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How to Write a Critical Anaylsis Essay


A critical analysis is an essay that places judgment upon a subject, usually a piece of writing. A work is evaluated based upon a set of criteria that must be established to the reader early on, against which each piece of evidence is examined on its own. As for any essay, you will have to brainstorm ideas, and then write at least one draft you can revise and edit before completion. For the sake of simplicity, we will use a standard five-paragraph essay structure as our example.

The Introductory Paragraph
The hook has to interest the reader and reflect the thesis, so choose carefully.

The goal here is twofold: Hook the reader and then state your thesis. The hook is whatever initially grabs the reader's attention. Generalizations, questions and anecdotes can be used effectively here, provided they either imply or support the thesis. A sentence or two should then transition from the hook toward the thesis statement, which should follow and close the paragraph.

The Thesis
Your thesis statement, while only a single sentence, is the most important sentence in your essay.

The thesis statement, ideally, should be a single sentence that states or implies judgment of the work to be discussed and also lists the criteria by which it has been judged. The thesis needs to be more than a simple appraisal of morality or value; it should reflect a critical understanding of the work, offering fresh insight into the work. It also must give specific examples that support the judgment and illustrate the criteria used for evaluation.

The Body
The body is where you prove your thesis, point-by-point.

In a five-paragraph essay the body spans three paragraphs, each delivering a significant point that helps to prove the thesis. Each point of evidence receives singular attention, and paragraph construction is critical. Use strong topic sentences, concise examples and logical transitions between points to keep the writing clear and organized. Your three points should increase in significance from first to third, building tension and interest. Remember to properly cite your evidence and any quotes or other second-hand information used in your argument.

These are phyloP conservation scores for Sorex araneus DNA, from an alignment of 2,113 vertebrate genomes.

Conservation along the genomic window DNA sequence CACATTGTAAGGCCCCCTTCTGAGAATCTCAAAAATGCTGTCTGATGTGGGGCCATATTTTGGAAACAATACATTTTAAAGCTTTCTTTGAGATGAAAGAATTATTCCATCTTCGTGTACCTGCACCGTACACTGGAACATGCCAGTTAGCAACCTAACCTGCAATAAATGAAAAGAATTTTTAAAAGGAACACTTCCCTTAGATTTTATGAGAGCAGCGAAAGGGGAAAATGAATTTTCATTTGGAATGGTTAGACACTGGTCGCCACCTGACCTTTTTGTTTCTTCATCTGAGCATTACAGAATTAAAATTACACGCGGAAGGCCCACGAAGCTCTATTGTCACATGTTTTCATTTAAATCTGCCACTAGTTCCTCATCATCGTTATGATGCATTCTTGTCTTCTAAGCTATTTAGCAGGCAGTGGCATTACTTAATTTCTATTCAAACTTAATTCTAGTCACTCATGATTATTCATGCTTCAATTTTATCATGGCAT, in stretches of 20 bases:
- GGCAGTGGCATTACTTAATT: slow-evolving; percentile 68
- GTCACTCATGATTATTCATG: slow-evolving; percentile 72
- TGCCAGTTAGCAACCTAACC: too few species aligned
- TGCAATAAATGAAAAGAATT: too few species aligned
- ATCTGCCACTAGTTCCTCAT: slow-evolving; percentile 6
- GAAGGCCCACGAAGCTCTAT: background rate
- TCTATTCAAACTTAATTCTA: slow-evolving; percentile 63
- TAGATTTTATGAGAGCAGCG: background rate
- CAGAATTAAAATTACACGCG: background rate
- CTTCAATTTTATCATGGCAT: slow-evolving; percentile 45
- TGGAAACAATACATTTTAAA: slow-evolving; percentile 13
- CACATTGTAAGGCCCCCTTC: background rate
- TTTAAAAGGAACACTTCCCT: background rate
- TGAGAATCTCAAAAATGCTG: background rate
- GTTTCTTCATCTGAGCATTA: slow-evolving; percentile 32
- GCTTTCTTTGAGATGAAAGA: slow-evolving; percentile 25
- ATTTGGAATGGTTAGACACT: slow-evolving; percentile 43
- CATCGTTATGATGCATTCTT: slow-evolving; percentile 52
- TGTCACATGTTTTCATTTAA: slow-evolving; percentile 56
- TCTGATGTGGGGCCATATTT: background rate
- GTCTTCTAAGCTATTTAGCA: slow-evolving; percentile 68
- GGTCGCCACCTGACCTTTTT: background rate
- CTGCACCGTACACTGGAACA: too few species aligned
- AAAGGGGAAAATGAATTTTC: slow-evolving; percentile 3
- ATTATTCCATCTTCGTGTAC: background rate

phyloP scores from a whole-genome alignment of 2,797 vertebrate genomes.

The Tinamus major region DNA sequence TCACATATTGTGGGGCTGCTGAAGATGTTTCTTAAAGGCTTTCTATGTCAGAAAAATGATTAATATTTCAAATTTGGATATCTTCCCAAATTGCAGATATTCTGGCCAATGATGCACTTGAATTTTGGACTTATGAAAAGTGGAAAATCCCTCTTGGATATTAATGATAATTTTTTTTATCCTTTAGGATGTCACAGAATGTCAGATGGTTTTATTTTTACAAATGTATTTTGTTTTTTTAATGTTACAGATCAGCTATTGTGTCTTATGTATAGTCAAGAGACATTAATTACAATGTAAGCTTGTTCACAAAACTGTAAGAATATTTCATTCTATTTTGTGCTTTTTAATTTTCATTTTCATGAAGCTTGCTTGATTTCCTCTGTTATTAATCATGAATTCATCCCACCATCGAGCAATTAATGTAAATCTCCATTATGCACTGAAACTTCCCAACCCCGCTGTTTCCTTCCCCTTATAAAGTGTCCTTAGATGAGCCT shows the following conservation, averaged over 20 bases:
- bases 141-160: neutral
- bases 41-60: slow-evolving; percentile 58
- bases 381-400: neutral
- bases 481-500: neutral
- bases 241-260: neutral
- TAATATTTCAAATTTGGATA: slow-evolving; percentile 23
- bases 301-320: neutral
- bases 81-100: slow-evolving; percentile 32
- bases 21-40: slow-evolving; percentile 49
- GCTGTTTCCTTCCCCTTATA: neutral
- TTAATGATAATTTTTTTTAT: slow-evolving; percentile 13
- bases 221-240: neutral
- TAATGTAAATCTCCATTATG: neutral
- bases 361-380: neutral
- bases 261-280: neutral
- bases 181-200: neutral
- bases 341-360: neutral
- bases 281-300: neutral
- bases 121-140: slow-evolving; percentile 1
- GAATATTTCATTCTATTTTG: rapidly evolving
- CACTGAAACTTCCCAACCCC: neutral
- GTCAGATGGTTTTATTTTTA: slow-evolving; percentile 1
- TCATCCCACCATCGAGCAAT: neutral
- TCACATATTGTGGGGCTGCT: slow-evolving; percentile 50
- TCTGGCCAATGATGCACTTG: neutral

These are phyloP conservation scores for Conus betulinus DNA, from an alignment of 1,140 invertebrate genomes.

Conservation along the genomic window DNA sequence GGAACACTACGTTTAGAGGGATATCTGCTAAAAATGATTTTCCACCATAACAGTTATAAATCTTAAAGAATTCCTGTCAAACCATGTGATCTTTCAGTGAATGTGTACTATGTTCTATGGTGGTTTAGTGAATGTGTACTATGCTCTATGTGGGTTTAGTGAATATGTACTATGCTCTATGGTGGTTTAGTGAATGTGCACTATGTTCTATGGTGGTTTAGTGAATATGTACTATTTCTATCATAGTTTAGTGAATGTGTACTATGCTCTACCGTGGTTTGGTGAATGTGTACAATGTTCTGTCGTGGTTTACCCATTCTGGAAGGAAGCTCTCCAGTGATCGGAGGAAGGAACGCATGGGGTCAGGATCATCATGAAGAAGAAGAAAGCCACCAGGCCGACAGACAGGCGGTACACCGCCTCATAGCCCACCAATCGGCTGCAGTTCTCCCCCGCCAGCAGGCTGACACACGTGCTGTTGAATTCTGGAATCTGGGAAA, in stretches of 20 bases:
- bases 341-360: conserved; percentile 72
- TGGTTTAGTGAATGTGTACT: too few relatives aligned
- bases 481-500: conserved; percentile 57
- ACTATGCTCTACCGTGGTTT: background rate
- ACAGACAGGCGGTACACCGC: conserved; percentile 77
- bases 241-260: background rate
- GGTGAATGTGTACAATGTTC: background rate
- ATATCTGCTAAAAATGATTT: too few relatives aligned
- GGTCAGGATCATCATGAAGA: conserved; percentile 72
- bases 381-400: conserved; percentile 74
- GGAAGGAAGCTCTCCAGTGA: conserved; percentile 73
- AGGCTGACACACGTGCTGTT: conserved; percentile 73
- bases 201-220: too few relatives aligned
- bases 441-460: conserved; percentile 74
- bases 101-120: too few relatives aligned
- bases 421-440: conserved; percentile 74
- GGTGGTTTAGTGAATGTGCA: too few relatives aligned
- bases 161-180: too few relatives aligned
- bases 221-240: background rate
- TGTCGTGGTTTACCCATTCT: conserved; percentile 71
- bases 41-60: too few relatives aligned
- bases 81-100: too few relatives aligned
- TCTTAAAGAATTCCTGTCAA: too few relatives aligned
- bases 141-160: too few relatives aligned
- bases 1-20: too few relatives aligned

The Conclusion
The conclusion may be short, but it's often the most powerful section of an argumentative essay.

The final paragraph recasts the thesis, making one last strike by rephrasing the evaluation in a way that ties the various components of the argument together, ultimately proving the thesis, and even casting a new light upon the work discussed. The conclusion should provide both a sense of closure and fresh insight that instigates new conversations.

About the Author

Christopher Cascio is a memoirist and holds a Master of Fine Arts in creative writing and literature from Southampton Arts at Stony Brook Southampton, and a Bachelor of Arts in English with an emphasis in the rhetoric of fiction from Pennsylvania State University. His literary work has appeared in "The Southampton Review," "Feathertale," "Kalliope" and "The Rose and Thorn Journal."

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